Tymal Mills says that he will not believe he is a newly-minted IPL millionaire until his £1.4 million fee from Royal Challengers Bangalore has landed in his account, but insists that his new-found status will not change his outlook on the game.
Mills' rags-to-riches tale was one of the outstanding stories of this year's IPL auction, as the player who feared, two years ago, that he may never play cricket again after being diagnosed with a congenital back condition was instead catapulted towards T20 stardom.
Now, with the IPL leg of his freelance T20 career set to get underway in the coming weeks, Mills has spent his short period of downtime since the end of the Pakistan Super League among his team-mates at Sussex, the club that he insists is very much his home despite his itinerant nature. He currently lives in a flat-share in Brighton, but says he plans on putting down long-term roots in the city.
"I need to buy a house and that will be the first thing," he said. "Buy a house outright, so I don't have to worry about a mortgage, just have to pay my bills, so if all else fails, that sets you up for the rest of your life.
"It's not real yet, not until it goes into my account and I get paid. I've had to make arrangements to receive that money, I've never come into that type of money before so I've got a financial advisor sorted and spoke to my accountant, and set up my bank account accordingly.
"It is a massive amount of money but I've not actually thought about it as it's not real until it's real, as such.
""It is going to be tough, playing half my games at Bangalore, you've got to temper your expectations and what is going to be a good day there isn't always going to be a good day somewhere else"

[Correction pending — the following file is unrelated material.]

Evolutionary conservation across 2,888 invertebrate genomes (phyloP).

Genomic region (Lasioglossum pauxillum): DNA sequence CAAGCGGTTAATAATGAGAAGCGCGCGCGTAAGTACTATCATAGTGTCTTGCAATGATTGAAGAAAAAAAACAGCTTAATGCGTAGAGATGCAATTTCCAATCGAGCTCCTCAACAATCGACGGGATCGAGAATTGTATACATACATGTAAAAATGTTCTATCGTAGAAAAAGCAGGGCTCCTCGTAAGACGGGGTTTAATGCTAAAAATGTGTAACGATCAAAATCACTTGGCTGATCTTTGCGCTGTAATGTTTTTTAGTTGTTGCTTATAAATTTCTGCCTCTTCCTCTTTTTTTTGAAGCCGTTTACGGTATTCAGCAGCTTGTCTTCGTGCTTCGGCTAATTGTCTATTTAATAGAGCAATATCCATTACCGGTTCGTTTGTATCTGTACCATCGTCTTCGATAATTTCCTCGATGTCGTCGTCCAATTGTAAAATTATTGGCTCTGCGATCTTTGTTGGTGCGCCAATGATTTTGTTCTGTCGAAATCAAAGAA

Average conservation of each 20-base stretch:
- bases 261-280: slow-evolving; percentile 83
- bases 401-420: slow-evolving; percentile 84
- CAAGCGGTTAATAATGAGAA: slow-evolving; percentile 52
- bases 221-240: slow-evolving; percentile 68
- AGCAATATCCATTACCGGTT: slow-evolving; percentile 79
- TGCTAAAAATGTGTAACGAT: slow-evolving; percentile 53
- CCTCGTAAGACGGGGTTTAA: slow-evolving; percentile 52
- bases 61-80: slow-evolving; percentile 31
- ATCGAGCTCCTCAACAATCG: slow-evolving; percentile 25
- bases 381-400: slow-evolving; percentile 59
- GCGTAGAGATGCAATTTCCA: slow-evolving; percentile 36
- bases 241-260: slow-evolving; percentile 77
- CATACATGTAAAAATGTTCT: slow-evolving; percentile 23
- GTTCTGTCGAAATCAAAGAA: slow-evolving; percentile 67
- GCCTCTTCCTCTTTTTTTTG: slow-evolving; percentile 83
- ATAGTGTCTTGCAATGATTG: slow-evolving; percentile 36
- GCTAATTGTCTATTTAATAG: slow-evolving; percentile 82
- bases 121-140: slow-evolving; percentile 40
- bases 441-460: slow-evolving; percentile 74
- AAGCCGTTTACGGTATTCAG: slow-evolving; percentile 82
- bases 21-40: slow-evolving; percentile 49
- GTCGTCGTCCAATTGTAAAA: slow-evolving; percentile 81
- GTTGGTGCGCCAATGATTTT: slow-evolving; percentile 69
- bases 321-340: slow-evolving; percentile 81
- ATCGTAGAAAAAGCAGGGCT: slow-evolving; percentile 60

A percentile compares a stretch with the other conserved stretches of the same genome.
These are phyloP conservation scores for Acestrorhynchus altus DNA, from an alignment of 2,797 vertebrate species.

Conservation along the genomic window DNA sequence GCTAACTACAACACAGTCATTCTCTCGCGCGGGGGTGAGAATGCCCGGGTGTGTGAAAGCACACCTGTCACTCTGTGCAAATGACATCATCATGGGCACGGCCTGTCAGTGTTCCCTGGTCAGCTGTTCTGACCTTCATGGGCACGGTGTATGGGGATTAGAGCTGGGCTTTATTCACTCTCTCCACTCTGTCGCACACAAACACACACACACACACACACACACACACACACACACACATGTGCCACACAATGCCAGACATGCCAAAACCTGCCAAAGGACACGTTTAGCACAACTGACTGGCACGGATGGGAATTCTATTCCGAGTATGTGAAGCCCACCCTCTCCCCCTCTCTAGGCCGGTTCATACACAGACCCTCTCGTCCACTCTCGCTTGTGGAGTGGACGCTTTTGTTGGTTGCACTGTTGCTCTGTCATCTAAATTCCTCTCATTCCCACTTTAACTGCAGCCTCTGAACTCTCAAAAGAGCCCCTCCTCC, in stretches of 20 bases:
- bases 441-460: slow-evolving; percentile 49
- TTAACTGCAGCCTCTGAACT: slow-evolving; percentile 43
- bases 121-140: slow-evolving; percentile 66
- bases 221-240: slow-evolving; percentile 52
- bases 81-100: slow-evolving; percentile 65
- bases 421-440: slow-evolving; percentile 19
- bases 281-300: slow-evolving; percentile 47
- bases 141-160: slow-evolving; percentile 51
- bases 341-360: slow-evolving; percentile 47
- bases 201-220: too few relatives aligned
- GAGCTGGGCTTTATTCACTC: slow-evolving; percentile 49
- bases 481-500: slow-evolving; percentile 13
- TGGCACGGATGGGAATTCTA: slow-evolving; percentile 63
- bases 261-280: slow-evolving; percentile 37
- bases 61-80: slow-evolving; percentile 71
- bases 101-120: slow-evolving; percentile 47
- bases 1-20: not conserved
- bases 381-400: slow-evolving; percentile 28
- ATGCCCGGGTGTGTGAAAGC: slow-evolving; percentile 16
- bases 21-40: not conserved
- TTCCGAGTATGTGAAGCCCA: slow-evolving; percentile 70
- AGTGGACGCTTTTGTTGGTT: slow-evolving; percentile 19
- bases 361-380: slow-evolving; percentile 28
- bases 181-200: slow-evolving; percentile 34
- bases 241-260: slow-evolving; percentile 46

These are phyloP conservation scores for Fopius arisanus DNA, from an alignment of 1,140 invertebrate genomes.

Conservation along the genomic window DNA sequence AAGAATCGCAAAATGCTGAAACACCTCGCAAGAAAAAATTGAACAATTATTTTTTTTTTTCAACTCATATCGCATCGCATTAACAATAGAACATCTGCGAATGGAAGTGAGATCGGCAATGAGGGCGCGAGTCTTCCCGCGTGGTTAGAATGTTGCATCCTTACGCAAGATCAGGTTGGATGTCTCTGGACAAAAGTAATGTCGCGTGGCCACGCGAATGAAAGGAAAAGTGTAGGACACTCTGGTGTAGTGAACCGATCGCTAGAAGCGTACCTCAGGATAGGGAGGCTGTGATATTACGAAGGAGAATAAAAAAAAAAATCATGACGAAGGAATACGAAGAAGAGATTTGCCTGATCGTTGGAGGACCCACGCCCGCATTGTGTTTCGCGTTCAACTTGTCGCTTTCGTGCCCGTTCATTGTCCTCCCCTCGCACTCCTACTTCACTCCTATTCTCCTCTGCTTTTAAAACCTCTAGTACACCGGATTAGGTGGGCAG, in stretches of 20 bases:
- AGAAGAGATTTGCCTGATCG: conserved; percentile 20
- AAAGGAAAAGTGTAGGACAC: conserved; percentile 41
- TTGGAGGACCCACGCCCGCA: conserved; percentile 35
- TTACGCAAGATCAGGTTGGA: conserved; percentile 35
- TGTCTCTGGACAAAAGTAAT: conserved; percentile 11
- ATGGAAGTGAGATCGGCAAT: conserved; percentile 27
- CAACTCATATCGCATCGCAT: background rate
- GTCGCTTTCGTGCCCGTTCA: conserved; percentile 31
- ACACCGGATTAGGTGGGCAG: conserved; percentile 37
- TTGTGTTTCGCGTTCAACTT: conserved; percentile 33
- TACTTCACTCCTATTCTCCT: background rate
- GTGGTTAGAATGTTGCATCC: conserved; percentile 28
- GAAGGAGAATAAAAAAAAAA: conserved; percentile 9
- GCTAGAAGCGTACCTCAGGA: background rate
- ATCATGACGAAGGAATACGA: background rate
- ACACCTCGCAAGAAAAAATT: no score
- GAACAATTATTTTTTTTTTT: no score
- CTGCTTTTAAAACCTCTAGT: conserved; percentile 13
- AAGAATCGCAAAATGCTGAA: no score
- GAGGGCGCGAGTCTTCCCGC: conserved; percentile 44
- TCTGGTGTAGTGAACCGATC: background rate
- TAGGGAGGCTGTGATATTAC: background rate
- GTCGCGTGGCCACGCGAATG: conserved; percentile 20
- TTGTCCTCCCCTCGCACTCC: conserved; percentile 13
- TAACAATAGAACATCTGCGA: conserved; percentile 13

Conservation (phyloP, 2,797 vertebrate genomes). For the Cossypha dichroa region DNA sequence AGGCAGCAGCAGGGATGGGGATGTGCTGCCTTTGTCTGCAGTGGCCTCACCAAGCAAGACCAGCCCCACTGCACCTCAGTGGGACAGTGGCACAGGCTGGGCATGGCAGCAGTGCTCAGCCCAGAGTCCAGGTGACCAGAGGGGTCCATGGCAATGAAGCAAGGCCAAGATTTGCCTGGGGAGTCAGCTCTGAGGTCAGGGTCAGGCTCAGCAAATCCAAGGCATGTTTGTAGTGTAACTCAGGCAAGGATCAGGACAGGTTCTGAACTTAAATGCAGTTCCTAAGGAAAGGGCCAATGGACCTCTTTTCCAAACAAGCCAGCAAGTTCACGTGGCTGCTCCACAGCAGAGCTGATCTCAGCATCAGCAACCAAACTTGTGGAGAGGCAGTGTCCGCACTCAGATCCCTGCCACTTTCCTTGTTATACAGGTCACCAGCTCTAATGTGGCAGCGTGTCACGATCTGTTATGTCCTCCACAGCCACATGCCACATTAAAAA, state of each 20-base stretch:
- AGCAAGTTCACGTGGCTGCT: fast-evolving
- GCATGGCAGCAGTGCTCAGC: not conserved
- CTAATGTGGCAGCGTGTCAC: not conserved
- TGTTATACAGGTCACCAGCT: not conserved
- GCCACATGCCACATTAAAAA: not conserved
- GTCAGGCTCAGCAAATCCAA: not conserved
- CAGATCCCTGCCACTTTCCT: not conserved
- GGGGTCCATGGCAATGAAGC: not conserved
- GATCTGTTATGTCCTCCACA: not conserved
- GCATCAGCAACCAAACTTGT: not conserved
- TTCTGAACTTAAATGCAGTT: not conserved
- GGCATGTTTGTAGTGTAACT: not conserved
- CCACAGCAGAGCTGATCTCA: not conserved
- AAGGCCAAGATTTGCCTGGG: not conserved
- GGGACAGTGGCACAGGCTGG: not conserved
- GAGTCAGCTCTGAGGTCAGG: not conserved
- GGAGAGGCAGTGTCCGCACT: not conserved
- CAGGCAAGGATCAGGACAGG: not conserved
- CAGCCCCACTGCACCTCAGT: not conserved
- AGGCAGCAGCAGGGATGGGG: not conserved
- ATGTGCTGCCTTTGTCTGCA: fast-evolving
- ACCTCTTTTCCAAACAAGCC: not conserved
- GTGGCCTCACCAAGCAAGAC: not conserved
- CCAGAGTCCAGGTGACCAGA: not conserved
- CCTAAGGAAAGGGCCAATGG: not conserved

"I've mentioned a few times I don't have any money yet, but there are a few standard jokes - 'T will get it'- but everyone's been brilliant and really happy for me. They know the journey I have been on and, when the T20 Blast starts again in July, I'll be fully committed to play for Sussex."
Another key beneficiary of Mills' new fortune will undoubtedly be his mother, Louise, whom he used to help out by working on a fruit stall at 6 o'clock in the morning before going to school in Suffolk.
"She won't take anything off me at the moment, but she's great, my mum, and she'll get looked after definitely," he said.
Mills knows that his price tag will bring with it a considerable degree of scrutiny when his IPL stint gets underway, but he is phlegmatic enough to realise that it is "a batsman's game" and that there will be some days that go his way, and some that undoubtedly will not.
"With the price tag I've been bought for, there will be a level of expectation and I'm aware of that, but I'm just going to go out there and do what I've done and do what has got me this far," he said.
"It is going to be tough, playing half my games at Bangalore, you've got to temper your expectations and what is going to be a good day there isn't always going to be a good day somewhere else."
Besides, nothing that Mills encounters in the coming months will come close to matching the fear and anxiety he felt when his back condition was first diagnosed and he was faced with the possible ending of his career before it had truly begun.
"Being a 22-year-old, to hear those words and to have that option was hard to hear," he said. "It hit me hard. Some of the tests I had, to rule out other things, weren't nice to have.
"But I'm glad I took the option to continue playing, to give T20 a crack. It's been an up and down couple of years, a journey that has culminated with getting this recognition in the IPL. It's a really exciting time and I'm looking forward to getting out there."
Tymal Mills was speaking at a Yorkshire Tea and Chance to Shine event to launch the search for the country's best Junior Journalists. To find out more and to enter go to https://www.chancetoshine.org/juniorjourno/junior-journalist-competition